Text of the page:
MARTINEZ -- After extensive discussion, the City Council has approved schematic design plans for long-anticipated Measure H park renovations at Susana Street, Mt. View and Waterfront parks.
City Engineer Tim Tucker presented the results of months of public meetings and review approval from the Parks, Recreation Marina and Cultural Commission and described the scope of work on each project, with the first phase of construction possibly starting this winter.
There was agreement that Susana Street Park, with an array of distinctive, mature trees, should reflect the city's history and particularly the Mexican element of it (named for Susana Martinez).
Councilwoman AnaMarie Avila Farias suggested the possibility of additional plaques or permanent wording about Susana Martinez, even though there are other references to the Martinez family elsewhere in the city.
Plans include the creation of meandering pathways for better safety and maintenance, removal of the old stone benches, a new ADA-accessible water fountain and the preservation of as many trees as possible. The rationale for removing the rock and mortar benches from the center of the park is to open it up visually, make it safer and provide additional seating.
Not everyone liked that idea and several people affectionately reminisced about childhood memories related to the rock benches that are reportedly about 85 years old.
Tucker suggested some of the stones could be saved and that more benches (in the shade if possible) will be added. With that, the council agreed to their removal.
Councilman Mike Menesini's objection to removal of the existing stone fountain was not opposed, with council members agreeing that it is part of the identity of the park.
Plans for upgrades at Mountain View Park include resurfacing basketball courts and making bathrooms ADA-accessible. Play areas will be made safer and include equipment and a climbing wall, and the tot play area will be "centralized" to the school-age play spaces so parents with children of different ages can supervise both.
Baseball seating repairs and new paths and picnic areas are planned, which will not diminish the open play area, according to Tucker.
Councilwoman Lara Delaney and others repeatedly emphasized the importance of shade for picnic tables at all of the park renovation sites.
The firm of Kluber and Associates is refining its designs for Susana Street and Mt. View parks according to council direction, and the final designs for all three park projects may be presented after the August break at the Sept. 3 council meeting.
Dillingham and Associates is working on the biggest project at Waterfront Park. The park is now segmented in two halves with picnic areas, large community events, bocce and playgrounds generally on the west side, and ball fields on the east. The skateboard park is on the north border.
Designers say the new plan will "fold the two halves together," improve the field orientation and better accommodate large events. Ancillary benefits may be improved circulation, more parking and signage.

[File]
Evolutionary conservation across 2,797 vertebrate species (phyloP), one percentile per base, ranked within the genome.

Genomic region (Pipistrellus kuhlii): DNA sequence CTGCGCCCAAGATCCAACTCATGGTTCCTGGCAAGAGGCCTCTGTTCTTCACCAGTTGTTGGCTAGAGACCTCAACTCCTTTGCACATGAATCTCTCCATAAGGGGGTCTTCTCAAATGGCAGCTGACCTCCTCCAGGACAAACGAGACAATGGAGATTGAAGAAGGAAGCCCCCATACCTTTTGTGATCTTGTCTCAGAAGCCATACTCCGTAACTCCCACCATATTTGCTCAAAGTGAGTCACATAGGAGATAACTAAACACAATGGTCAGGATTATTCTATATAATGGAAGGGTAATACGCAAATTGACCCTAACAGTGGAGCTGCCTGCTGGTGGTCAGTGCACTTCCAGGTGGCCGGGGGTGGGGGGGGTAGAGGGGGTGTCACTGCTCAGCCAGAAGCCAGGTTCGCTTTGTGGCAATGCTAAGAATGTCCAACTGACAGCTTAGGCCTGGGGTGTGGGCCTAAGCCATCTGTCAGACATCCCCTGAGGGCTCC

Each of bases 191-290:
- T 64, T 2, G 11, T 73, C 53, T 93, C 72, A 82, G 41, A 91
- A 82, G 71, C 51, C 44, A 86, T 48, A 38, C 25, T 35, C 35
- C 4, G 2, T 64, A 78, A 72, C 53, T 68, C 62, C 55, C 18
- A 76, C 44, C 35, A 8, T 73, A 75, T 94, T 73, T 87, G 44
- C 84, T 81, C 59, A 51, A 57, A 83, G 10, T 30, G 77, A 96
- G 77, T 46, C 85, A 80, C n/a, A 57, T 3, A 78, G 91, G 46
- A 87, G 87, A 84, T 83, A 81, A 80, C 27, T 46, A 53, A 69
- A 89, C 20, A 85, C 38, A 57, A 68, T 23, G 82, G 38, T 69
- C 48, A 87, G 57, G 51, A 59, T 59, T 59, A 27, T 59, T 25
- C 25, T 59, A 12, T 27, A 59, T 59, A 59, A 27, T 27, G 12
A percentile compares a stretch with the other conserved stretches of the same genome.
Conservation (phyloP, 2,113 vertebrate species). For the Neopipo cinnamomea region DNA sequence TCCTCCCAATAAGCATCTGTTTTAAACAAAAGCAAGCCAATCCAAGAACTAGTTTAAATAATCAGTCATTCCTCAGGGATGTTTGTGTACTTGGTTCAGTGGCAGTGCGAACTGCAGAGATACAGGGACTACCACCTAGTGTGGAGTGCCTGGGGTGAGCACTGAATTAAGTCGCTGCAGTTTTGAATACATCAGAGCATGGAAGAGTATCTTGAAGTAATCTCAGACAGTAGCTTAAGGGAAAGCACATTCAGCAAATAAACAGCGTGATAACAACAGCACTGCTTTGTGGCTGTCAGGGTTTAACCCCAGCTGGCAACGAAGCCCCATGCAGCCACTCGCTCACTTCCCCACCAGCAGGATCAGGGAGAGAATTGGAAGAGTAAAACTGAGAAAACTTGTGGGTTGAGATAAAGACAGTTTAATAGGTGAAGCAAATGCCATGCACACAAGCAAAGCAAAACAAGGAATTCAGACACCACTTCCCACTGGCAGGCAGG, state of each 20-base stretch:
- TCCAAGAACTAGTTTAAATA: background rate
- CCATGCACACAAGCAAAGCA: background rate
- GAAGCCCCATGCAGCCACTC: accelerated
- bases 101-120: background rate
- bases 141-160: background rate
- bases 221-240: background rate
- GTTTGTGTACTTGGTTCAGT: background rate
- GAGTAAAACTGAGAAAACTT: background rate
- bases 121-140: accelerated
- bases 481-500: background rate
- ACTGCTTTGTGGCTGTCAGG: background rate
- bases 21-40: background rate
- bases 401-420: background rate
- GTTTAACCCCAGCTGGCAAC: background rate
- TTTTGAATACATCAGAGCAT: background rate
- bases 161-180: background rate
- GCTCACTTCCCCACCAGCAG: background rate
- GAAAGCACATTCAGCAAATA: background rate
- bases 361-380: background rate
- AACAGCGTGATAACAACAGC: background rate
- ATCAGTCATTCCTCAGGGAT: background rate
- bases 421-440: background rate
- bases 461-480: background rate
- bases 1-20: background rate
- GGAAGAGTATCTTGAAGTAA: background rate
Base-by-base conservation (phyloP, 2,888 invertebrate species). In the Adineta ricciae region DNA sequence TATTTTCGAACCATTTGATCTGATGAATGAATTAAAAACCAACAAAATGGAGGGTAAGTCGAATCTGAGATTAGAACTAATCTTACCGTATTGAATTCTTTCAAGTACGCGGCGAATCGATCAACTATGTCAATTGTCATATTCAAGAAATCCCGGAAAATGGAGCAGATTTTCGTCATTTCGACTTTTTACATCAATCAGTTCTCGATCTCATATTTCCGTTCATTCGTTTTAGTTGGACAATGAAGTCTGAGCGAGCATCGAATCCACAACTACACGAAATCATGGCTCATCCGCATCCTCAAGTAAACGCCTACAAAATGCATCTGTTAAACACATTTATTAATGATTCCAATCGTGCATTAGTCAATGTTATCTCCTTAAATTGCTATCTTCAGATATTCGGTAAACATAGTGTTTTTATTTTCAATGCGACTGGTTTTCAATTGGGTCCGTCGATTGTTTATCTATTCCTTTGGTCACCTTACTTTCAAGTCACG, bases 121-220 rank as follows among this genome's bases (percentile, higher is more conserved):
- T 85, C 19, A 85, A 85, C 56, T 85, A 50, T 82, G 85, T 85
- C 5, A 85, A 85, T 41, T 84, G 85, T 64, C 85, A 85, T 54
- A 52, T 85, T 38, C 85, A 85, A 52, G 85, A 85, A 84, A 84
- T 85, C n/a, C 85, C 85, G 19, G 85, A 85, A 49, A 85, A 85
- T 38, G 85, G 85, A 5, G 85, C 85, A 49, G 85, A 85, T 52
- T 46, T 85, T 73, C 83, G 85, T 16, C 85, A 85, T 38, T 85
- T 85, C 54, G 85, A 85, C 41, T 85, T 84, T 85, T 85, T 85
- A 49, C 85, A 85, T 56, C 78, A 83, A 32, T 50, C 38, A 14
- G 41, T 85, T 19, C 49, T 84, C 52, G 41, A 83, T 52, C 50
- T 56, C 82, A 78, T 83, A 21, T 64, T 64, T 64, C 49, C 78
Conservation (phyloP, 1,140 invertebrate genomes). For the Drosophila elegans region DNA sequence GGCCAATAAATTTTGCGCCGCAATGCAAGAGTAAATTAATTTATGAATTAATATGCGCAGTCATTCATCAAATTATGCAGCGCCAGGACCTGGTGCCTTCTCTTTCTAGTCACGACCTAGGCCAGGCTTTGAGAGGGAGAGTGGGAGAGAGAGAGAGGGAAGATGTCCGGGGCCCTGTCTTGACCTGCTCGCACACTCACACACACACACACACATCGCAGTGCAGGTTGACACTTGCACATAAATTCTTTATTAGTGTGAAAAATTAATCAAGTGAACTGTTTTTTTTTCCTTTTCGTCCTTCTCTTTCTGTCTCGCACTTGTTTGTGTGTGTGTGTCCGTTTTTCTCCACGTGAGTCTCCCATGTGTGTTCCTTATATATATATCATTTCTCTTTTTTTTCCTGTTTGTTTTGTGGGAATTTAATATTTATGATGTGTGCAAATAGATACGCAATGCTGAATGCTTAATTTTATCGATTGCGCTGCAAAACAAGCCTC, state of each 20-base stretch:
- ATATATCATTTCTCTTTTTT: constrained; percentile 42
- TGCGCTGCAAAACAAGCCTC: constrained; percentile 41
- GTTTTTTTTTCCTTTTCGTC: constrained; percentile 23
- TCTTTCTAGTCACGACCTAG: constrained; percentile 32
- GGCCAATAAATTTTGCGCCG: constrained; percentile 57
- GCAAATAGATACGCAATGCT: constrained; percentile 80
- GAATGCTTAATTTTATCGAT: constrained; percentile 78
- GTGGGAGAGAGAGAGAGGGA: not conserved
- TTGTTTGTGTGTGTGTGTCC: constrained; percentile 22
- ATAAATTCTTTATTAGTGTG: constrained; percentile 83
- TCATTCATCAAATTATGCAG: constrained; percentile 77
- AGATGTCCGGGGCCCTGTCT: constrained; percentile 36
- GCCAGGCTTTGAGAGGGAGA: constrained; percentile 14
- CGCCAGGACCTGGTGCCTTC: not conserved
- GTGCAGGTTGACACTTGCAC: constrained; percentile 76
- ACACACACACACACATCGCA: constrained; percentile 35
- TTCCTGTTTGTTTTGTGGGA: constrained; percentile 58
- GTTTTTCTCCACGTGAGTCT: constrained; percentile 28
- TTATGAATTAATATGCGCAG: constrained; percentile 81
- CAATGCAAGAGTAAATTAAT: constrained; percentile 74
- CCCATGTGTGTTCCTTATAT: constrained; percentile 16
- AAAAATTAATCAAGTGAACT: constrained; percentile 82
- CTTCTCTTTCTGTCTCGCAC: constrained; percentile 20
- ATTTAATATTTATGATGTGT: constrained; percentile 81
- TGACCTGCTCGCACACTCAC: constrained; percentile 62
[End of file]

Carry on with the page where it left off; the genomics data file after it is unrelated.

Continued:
The council approved the version which moves the soccer fields closer to Joe DiMaggio Drive and softball fields further from residential areas south of the railroad tracks.
That decision likely resulted from public comment at three prior public meetings where neighbors expressed concern about potential noise and light emanating from baseball and softball games.
Reed Dillingham, architect and designer for Waterfront Park, said he worked to improve the fields for softball, baseball and soccer to better accommodate large events and spectator seating. Specifically, the baseball field orientation is expected to be better for players.
The goal is to open the fields by July 2015, according to Tucker.
Other considerations at the park were restroom and concession stand remodeling, expansion of the event theater, parking improvements, lighting, picnic areas with more shade, modification of the park entrance, and a new park maintenance area.
The Pacific Association of Professional Baseball Clubs has proposed establishing the Clippers baseball team in Martinez, in honor of Joe DiMaggio. Based on attendance at other team locations, those games could attract 500 to 700 fans for about 40 home games annually, and park improvements could help facilitate that.
There was serious consideration given to the site of the maintenance area, with possible relocation to slightly increase the distance to the center field baseball fence. Dillingham said he would continue to work within those council parameters.
Councilman Mark Ross favored a public comment suggestion to create a row of trees that would disguise the dredging ponds, but allow water and bridge views beyond the baseball fields. That may be incorporated into the final design.
Noting that PG&E will likely want to coordinate improvements with city park projects, Tucker said that the timing of work on Susana Street and Mt. View parks could be influenced by PG&E schedules.
Contact Dana Guzzetti at firstname.lastname@example.org or call 925-202-9292.